Anthony-James Green, founder of Odyssey Prep andAnthonyjamesgreen.com,and a fellow Columbia grad, sent Abacus Mom the following info about his firm’s approach to the SAT:
Although Anthony Green is less than two years out of Columbia University, he's already gaining a reputation as one of New York City's best SAT tutors. Anthony founded his tutoring company, Odyssey Prep, while he was still at Columbia. Odyssey is an SAT tutoring firm based in Manhattan that has provided over 1,000 students with SAT tutoring and college admissions assistance. Anthony started his firm based on the results he was getting from his students - after working for multiple other agencies, Anthony started tutoring using his own method in 2006. The results spoke for themselves - some of Anthony's first students were getting score increases of over 700 points. Anthony originated the 101 Point SAT Method, a system he has used with over 200 students in New York to increase their scores by over 320 points on average, and has trained over 90 tutors in the methodology. His approach is based on identifying each students' individual strengths and weaknesses and creating a highly focused program around their specific needs and learning styles.
Recently, Anthony has decided to cede control of Odyssey Prep to a new owner, looking to focus more of his time on tutoring students directly rather than managing his tutors. "While I love running a business, there's a big difference between baking cakes and running a bakery. I love tutoring, and I'm extremely good at it, so I want to spend more of my time involved in the process and less time in managing it," said Anthony of his decision to take on more students.
"When I meet a student with a 500 in all three sections, I don't assume that he or she is any less smart, or any worse of a student, than someone with a 700 in each section. I assume that he or she isn't very familiar with the SAT. The test is like it's own language, and I teach my students how to speak it. Once I get my students comfortable with the strategies and techniques necessary to do well on the exam, they usually experience an immediate 250 point uptick in their scores. The more I can integrate their learning style with the test, the faster their gains come."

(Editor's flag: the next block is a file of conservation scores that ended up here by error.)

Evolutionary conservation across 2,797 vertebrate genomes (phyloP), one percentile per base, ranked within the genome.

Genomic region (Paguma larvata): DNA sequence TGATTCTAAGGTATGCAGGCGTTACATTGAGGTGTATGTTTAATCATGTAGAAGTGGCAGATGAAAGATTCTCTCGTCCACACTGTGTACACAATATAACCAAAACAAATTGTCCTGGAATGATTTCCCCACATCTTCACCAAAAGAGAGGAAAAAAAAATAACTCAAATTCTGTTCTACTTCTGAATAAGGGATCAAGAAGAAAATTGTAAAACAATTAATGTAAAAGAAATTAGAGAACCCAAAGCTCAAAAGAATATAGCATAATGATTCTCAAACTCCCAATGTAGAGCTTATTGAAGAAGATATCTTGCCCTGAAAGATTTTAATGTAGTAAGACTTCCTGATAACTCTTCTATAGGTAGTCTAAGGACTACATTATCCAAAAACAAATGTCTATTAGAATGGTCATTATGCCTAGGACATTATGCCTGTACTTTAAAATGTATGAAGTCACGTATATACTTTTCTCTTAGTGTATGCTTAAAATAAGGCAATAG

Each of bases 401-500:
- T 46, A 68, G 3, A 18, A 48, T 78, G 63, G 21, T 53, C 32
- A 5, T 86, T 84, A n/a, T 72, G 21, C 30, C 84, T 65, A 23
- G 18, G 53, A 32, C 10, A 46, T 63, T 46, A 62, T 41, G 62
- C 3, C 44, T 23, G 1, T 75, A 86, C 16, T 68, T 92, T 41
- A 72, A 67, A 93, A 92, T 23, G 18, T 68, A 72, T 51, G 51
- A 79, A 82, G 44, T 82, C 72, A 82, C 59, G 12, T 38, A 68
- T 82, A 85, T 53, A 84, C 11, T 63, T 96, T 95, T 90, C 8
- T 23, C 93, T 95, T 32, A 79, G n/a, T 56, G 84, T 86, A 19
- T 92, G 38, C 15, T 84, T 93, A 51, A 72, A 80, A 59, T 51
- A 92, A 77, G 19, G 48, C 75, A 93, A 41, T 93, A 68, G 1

Anthony's availability is limited, but he is generally free to tutor weekday afternoons/evenings and on the weekends. You can call him at 914-400-3859, email him firstname.lastname@example.org, or visit his website atwww.anthonyjamesgreen.com.
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What do Manhattan educational consultants and school advisors do? We speak to people about private schools. In 2010, I talked to hundreds of parents, students, teachers, administrators, and psychologists. Here’s the scoop in private school admissions trends:
Competition for top private schools continues to be strong. Despite the economic pain in the country as a whole, Wall Street is doing well. Unless they're decamping for Bronxville, finance guys and gals are gunning for big name New York City private schools. They're also supporting lawyers, artists, plastic surgeons, and talk show hosts, whose children are also applying.
ERB prep has become a way of life, whether it's a four year old or a high schooler. ERB prep books and tutors are hot, hot, hot and everybody knows it, including parents, reporters, preschool directors, and admissions directors. The ERB itself now has free prep material on its website, making a mockery out of its traditional “no prep” stance. Unsurprisingly, far more than 1% of the population is scoring in the 99th percentile. When scores disappoint, parents often turn to preschool directors or educational consultants for a retake.
Changes in the New York City public schools continue to push many people who can afford it toward private. Many Manhattan and Brooklyn parents are so disgusted with the public schools—kindergarten admission to zoned NYC schools sometimes no longer guaranteed, prep for entrance into G & T, a schools chancellor picked from the publishing industry—that they’re seriously considering other options, like private school or Montclair.
Unless it's Saint Ann's, which gets a parent pass thanks to its perceived college admissions clout, many New York parents are turning from more relaxed, developmental teaching philosophies to strongly preferring more skills-based, structured, traditional schools. There's a feeling that children need to learn to read and do math in kindergarten, especially at these prices.
Kindergarten students seem taller lately. New York City private schools generally prefer older, more mature students. (How better to ensure that a child will succeed in kindergarten than to have him, in some cases, repeat the grade?) Parents, concerned by how high the bar is being raised, are more likely than ever to want to hold their child back.
An educational consulting client emailed me the following today:
I am so happy and lucky to have you on my ( and <child's name's>) side.
To put Abacus Guide to work on your child's side in the private school admissions process, call us now at 212-712-2228 or email info(at)abacusguide.com. We are now accepting early enrollment for the 2011-2012 season.